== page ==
DENVER — The starting pitcher that the Mariners desperately need to return to his previous form of seasons past took the mound Tuesday night at Coors Field, squaring off against an opposing starting pitcher the Mariners would gleefully add to their injury-riddled rotation for this season and the new next few seasons, if only he was available and wouldn’t cost too much in terms of prospect return.
Given the stadium, the elevation and the sticky 90-plus degree temps, a possible pitching duel between Seattle’s Marco Gonzales, who did pick up his first win since April 15 vs. the Orioles despite only making it through five innings, and Colorado’s, German Marquez, who gave up four runs in six innings pitched, wasn’t really expected and didn’t materialize. Neither was particularly sharp or crisp.
But what did happen is the Mariners’ expected catcher of the future, who would love to work with both starters in winning seasons to come, found the hitting stroke that earned his recent promotion to the big leagues. After registering his first big league hit, a bloop single to center in the second inning, Cal Raleigh ignited a Seattle offense held quiet by Marquez for five innings, ripping a game-tying laser of a two-run double in the sixth inning and eventual 6-4 come-from-behind victory over the Rockies.
It was the Mariners 20th win in their past 29 games as they improved to 51-44 on the season. The seven games over .500 represent a high-water mark in the 2021 season. They remain 2 ½ games behind the A’s, who defeated the Angels, 6-0, for the second wild card spot. It was Seattle’s 20th comeback victory this season. The Mariners are now 42-13 on the season when scoring four runs or more in a game.
Quiet and unassuming in public settings, but with a command presence on the field, Raleigh had gone hitless in his first three big league games, striking out four times in 12 plate appearances and registering just one ball in play with an exit velocity of more than 100 mph.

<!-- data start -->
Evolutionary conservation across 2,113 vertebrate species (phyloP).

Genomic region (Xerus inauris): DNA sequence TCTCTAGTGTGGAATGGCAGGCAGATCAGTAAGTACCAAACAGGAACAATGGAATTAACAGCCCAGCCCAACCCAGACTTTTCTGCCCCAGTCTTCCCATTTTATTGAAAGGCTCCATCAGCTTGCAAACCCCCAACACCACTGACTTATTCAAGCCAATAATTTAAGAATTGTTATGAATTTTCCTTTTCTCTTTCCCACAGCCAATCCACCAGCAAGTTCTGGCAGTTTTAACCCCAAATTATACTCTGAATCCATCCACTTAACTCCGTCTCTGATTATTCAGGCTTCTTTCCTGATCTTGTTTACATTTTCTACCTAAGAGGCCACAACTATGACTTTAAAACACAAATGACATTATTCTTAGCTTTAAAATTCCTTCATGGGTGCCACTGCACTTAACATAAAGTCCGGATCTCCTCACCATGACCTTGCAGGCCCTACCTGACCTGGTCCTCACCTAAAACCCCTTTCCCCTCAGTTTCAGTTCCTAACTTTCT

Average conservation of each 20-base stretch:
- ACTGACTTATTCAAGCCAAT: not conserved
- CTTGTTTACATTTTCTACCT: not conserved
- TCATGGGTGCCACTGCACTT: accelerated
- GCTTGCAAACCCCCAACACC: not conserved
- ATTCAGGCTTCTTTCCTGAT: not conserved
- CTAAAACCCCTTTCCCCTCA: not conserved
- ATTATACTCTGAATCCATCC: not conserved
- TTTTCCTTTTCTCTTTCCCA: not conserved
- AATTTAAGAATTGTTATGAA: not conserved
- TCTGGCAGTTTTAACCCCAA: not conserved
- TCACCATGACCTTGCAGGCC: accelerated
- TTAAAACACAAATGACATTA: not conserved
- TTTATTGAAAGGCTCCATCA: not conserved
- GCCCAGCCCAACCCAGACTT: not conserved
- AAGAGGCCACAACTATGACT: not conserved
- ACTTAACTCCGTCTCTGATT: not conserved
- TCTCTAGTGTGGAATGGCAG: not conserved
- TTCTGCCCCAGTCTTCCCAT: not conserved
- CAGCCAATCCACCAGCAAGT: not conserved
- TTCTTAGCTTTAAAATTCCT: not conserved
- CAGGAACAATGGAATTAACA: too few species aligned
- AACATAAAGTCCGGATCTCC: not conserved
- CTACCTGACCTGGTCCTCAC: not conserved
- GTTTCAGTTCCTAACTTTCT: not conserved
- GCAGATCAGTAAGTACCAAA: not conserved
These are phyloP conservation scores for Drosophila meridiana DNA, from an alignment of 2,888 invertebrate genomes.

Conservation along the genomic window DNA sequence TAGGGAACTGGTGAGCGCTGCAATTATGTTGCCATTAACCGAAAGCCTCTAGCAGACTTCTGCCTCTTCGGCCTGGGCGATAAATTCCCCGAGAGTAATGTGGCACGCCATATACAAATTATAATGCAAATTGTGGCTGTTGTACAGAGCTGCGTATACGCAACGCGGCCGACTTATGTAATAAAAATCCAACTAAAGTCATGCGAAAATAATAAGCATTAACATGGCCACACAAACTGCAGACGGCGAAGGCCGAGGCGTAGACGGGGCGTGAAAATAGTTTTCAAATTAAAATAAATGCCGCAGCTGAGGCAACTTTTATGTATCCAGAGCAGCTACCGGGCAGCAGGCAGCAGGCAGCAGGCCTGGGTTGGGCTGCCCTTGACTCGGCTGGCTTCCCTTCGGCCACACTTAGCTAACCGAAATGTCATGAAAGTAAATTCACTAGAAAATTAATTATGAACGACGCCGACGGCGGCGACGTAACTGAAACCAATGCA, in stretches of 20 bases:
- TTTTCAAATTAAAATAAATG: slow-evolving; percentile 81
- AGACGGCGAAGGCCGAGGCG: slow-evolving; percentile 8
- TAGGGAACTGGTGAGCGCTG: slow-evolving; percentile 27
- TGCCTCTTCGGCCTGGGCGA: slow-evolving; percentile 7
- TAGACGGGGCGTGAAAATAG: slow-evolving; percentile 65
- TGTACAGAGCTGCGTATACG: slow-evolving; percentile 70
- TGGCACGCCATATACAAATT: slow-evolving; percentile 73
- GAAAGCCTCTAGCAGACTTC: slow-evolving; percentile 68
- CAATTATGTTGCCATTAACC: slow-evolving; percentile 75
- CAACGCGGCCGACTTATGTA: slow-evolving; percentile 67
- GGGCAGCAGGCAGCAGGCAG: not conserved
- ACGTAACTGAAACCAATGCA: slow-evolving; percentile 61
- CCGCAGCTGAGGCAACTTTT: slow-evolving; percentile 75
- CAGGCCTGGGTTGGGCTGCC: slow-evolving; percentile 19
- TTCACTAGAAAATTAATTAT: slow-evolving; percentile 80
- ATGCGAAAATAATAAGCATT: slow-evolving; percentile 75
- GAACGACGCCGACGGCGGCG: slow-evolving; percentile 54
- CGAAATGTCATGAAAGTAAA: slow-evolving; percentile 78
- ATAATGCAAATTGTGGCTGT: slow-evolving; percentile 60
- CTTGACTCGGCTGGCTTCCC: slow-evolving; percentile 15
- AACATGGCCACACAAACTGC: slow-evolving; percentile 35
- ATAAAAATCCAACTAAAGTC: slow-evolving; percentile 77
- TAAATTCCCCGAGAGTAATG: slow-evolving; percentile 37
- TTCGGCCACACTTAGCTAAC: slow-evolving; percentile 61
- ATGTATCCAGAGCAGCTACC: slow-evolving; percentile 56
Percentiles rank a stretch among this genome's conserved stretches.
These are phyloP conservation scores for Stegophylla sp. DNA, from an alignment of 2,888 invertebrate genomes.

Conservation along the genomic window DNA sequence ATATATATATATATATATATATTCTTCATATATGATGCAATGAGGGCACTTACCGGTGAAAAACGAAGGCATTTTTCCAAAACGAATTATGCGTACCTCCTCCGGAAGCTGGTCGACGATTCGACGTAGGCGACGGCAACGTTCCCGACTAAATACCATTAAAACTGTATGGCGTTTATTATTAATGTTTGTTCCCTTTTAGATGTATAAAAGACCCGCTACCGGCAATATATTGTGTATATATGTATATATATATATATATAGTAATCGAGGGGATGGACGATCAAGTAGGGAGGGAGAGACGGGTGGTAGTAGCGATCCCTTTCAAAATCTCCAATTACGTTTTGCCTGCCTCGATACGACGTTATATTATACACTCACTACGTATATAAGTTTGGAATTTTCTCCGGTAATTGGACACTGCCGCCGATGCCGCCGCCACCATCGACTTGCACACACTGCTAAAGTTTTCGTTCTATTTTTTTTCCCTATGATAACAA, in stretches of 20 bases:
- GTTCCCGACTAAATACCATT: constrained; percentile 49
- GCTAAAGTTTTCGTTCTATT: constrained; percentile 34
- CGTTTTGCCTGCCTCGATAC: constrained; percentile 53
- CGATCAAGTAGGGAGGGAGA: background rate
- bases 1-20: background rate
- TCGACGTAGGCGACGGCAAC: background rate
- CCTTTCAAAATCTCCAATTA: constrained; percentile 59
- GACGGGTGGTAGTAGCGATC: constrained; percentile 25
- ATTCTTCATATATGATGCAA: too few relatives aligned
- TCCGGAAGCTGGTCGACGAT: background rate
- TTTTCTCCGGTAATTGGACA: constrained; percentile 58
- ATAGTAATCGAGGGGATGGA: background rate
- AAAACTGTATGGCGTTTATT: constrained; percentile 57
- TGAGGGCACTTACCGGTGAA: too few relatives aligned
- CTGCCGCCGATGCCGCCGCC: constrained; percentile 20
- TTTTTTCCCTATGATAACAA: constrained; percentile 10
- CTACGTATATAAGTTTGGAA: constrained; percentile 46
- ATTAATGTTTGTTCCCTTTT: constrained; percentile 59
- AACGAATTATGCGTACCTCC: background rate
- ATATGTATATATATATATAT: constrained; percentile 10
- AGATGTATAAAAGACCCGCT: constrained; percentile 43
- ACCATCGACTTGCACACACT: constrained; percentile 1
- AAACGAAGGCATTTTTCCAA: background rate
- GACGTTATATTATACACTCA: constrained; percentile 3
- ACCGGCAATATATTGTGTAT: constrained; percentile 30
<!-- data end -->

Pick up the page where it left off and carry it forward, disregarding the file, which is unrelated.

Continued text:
While it might be a single in the scorebook and likely becomes a line-drive single when he tells his future children, let the record show that Raleigh’s first MLB hit was a blooper, or a bleeder, or a dying quail, or a flare or whatever you want to call the soft pop-up off a 95-mph fastball from Marquez that broke his bat and landed just in front of a sliding Garrett Hampson in center field.
But in his next plate appearance, with the Mariners trailing 2-0 and looking like they might be upping the trade value of Marquez, Raleigh produced the result fans and the front office have been waiting to see from the big catcher. With Kyle Seager on third after a one-out double and Ty France on first following a single, Raleigh lashed at a first-pitch fastball from Marquez. He sent the 96-mph heater into the right-center gap with an exit velocity of 109 mph — the hardest hit ball in the game.
Marquez came back to retire Jarred Kelenic on a hard-hit groundball. But after running the count full on Dylan Moore after being up 1-2, Marquez hung a slider in the middle of the plate that was promptly pasted into the left-field seats for a two-run homer and a 4-2 Mariners’ lead.
Seattle pushed the lead to 6-2 in the seventh on a two-run double to the gap in left-center from Ty France.
Seattle’s four-run top of the sixth off Marquez put Gonzales in line for the victory. Pitching in front of friends and family, who made the trip from nearby Colorado Springs, where he was a high school pitching legend, Gonzales pitched five innings, allowing two runs on six hits with three walks and three strikeouts. His command wasn’t particularly sharp with 55 strikes in his 85 pitches and runners on base in every inning, but he was able to execute pitches to end innings without allowing runs. An elevated fastball struck out All-Star shortstop Trevor Story to end the third inning. A changeup on the hands of Elias Diaz produced an inning-ending double play in the fourth. But a leadoff walk to third baseman Joshua Fuentes to start the fifth came and a misplaced first-pitch sinker to Connor Joe, who was called up before the game, led to a two-run homer and a 2-0 Rockies lead.
As for Marquez, the veteran right-hander pitched six innings, allowing the four runs on seven hits with two walks and five strikeouts and falling to 8-7 on the season with a 3.50 ERA. The Rockies have said they don’t want to trade their best pitcher, but given the state of their franchise and his relatively affordable contract that features club control through 2023 that teams find enticing.
The Mariners are desperate for starting pitching help in the immediate future and over the next two seasons until top prospects like Emerson Hancock and George Kirby come up. But general manager Jerry Dipoto has been adamant that he won’t give up top prospects who were deemed as core pieces of the team’s rebuild.
But with the team’s success that could change. Ending a now infamous and embarrassing playoff drought that extends back to 2001 might motivate ownership to try and win now.